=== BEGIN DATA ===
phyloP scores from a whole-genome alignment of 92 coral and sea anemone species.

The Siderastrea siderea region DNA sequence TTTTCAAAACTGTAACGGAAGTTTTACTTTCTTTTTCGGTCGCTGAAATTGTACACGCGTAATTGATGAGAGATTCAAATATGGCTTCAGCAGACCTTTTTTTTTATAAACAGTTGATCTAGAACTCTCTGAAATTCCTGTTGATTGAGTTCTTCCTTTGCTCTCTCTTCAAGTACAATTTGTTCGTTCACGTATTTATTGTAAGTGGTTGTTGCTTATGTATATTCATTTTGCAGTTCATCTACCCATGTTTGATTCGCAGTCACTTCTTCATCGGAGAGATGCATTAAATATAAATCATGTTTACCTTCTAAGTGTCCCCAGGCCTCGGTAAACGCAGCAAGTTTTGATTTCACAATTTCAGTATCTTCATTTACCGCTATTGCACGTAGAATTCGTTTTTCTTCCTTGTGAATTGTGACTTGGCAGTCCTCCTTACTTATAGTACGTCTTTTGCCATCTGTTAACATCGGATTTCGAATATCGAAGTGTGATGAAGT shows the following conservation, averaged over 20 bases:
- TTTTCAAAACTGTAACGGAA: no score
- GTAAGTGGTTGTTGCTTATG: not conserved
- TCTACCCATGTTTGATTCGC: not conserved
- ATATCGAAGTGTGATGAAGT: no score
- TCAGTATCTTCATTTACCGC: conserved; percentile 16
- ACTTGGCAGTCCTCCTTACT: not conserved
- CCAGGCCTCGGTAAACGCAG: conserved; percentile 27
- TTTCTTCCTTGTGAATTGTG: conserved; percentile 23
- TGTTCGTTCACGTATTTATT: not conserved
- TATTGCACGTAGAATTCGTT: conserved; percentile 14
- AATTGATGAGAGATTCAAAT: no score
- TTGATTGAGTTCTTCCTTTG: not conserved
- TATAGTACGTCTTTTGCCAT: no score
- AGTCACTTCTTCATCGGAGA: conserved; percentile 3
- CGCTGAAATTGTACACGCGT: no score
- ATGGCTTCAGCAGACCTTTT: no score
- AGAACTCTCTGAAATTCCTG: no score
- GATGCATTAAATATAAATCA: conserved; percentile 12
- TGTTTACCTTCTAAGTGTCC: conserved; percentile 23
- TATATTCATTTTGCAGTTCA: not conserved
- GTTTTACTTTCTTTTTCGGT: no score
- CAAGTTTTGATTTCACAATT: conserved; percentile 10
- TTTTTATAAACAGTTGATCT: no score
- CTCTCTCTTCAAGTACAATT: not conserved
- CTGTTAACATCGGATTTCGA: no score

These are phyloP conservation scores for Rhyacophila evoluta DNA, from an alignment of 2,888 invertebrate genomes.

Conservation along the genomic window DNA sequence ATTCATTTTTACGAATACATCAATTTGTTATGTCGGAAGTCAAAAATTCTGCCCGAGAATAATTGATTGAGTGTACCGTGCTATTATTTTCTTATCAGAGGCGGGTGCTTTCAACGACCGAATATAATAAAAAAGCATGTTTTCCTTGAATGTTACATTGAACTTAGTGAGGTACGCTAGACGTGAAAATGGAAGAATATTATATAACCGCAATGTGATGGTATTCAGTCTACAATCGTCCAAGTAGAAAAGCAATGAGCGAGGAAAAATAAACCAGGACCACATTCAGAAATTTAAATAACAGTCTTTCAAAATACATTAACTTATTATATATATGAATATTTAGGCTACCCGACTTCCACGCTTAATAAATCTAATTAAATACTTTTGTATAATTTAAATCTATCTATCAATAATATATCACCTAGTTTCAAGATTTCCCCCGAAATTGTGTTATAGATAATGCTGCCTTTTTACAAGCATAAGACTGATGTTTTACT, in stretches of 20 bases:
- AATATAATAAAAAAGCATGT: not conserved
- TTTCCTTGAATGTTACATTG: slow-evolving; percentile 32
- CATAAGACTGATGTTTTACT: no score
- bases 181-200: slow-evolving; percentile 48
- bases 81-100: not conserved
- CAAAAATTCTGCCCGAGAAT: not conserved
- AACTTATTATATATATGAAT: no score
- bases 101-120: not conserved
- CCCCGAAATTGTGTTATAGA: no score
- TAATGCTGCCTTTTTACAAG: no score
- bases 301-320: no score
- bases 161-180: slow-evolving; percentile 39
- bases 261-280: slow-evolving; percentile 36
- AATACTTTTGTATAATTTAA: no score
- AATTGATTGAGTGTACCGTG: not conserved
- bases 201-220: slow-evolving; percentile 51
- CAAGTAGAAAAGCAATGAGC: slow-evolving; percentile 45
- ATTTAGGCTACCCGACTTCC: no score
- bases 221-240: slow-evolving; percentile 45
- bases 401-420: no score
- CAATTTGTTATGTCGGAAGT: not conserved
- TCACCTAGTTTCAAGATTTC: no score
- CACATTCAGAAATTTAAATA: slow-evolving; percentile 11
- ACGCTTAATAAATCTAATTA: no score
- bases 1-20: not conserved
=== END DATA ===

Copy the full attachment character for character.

phyloP scores from a whole-genome alignment of 92 coral and sea anemone species.

The Siderastrea siderea region DNA sequence TTTTCAAAACTGTAACGGAAGTTTTACTTTCTTTTTCGGTCGCTGAAATTGTACACGCGTAATTGATGAGAGATTCAAATATGGCTTCAGCAGACCTTTTTTTTTATAAACAGTTGATCTAGAACTCTCTGAAATTCCTGTTGATTGAGTTCTTCCTTTGCTCTCTCTTCAAGTACAATTTGTTCGTTCACGTATTTATTGTAAGTGGTTGTTGCTTATGTATATTCATTTTGCAGTTCATCTACCCATGTTTGATTCGCAGTCACTTCTTCATCGGAGAGATGCATTAAATATAAATCATGTTTACCTTCTAAGTGTCCCCAGGCCTCGGTAAACGCAGCAAGTTTTGATTTCACAATTTCAGTATCTTCATTTACCGCTATTGCACGTAGAATTCGTTTTTCTTCCTTGTGAATTGTGACTTGGCAGTCCTCCTTACTTATAGTACGTCTTTTGCCATCTGTTAACATCGGATTTCGAATATCGAAGTGTGATGAAGT shows the following conservation, averaged over 20 bases:
- TTTTCAAAACTGTAACGGAA: no score
- GTAAGTGGTTGTTGCTTATG: not conserved
- TCTACCCATGTTTGATTCGC: not conserved
- ATATCGAAGTGTGATGAAGT: no score
- TCAGTATCTTCATTTACCGC: conserved; percentile 16
- ACTTGGCAGTCCTCCTTACT: not conserved
- CCAGGCCTCGGTAAACGCAG: conserved; percentile 27
- TTTCTTCCTTGTGAATTGTG: conserved; percentile 23
- TGTTCGTTCACGTATTTATT: not conserved
- TATTGCACGTAGAATTCGTT: conserved; percentile 14
- AATTGATGAGAGATTCAAAT: no score
- TTGATTGAGTTCTTCCTTTG: not conserved
- TATAGTACGTCTTTTGCCAT: no score
- AGTCACTTCTTCATCGGAGA: conserved; percentile 3
- CGCTGAAATTGTACACGCGT: no score
- ATGGCTTCAGCAGACCTTTT: no score
- AGAACTCTCTGAAATTCCTG: no score
- GATGCATTAAATATAAATCA: conserved; percentile 12
- TGTTTACCTTCTAAGTGTCC: conserved; percentile 23
- TATATTCATTTTGCAGTTCA: not conserved
- GTTTTACTTTCTTTTTCGGT: no score
- CAAGTTTTGATTTCACAATT: conserved; percentile 10
- TTTTTATAAACAGTTGATCT: no score
- CTCTCTCTTCAAGTACAATT: not conserved
- CTGTTAACATCGGATTTCGA: no score

These are phyloP conservation scores for Rhyacophila evoluta DNA, from an alignment of 2,888 invertebrate genomes.

Conservation along the genomic window DNA sequence ATTCATTTTTACGAATACATCAATTTGTTATGTCGGAAGTCAAAAATTCTGCCCGAGAATAATTGATTGAGTGTACCGTGCTATTATTTTCTTATCAGAGGCGGGTGCTTTCAACGACCGAATATAATAAAAAAGCATGTTTTCCTTGAATGTTACATTGAACTTAGTGAGGTACGCTAGACGTGAAAATGGAAGAATATTATATAACCGCAATGTGATGGTATTCAGTCTACAATCGTCCAAGTAGAAAAGCAATGAGCGAGGAAAAATAAACCAGGACCACATTCAGAAATTTAAATAACAGTCTTTCAAAATACATTAACTTATTATATATATGAATATTTAGGCTACCCGACTTCCACGCTTAATAAATCTAATTAAATACTTTTGTATAATTTAAATCTATCTATCAATAATATATCACCTAGTTTCAAGATTTCCCCCGAAATTGTGTTATAGATAATGCTGCCTTTTTACAAGCATAAGACTGATGTTTTACT, in stretches of 20 bases:
- AATATAATAAAAAAGCATGT: not conserved
- TTTCCTTGAATGTTACATTG: slow-evolving; percentile 32
- CATAAGACTGATGTTTTACT: no score
- bases 181-200: slow-evolving; percentile 48
- bases 81-100: not conserved
- CAAAAATTCTGCCCGAGAAT: not conserved
- AACTTATTATATATATGAAT: no score
- bases 101-120: not conserved
- CCCCGAAATTGTGTTATAGA: no score
- TAATGCTGCCTTTTTACAAG: no score
- bases 301-320: no score
- bases 161-180: slow-evolving; percentile 39
- bases 261-280: slow-evolving; percentile 36
- AATACTTTTGTATAATTTAA: no score
- AATTGATTGAGTGTACCGTG: not conserved
- bases 201-220: slow-evolving; percentile 51
- CAAGTAGAAAAGCAATGAGC: slow-evolving; percentile 45
- ATTTAGGCTACCCGACTTCC: no score
- bases 221-240: slow-evolving; percentile 45
- bases 401-420: no score
- CAATTTGTTATGTCGGAAGT: not conserved
- TCACCTAGTTTCAAGATTTC: no score
- CACATTCAGAAATTTAAATA: slow-evolving; percentile 11
- ACGCTTAATAAATCTAATTA: no score
- bases 1-20: not conserved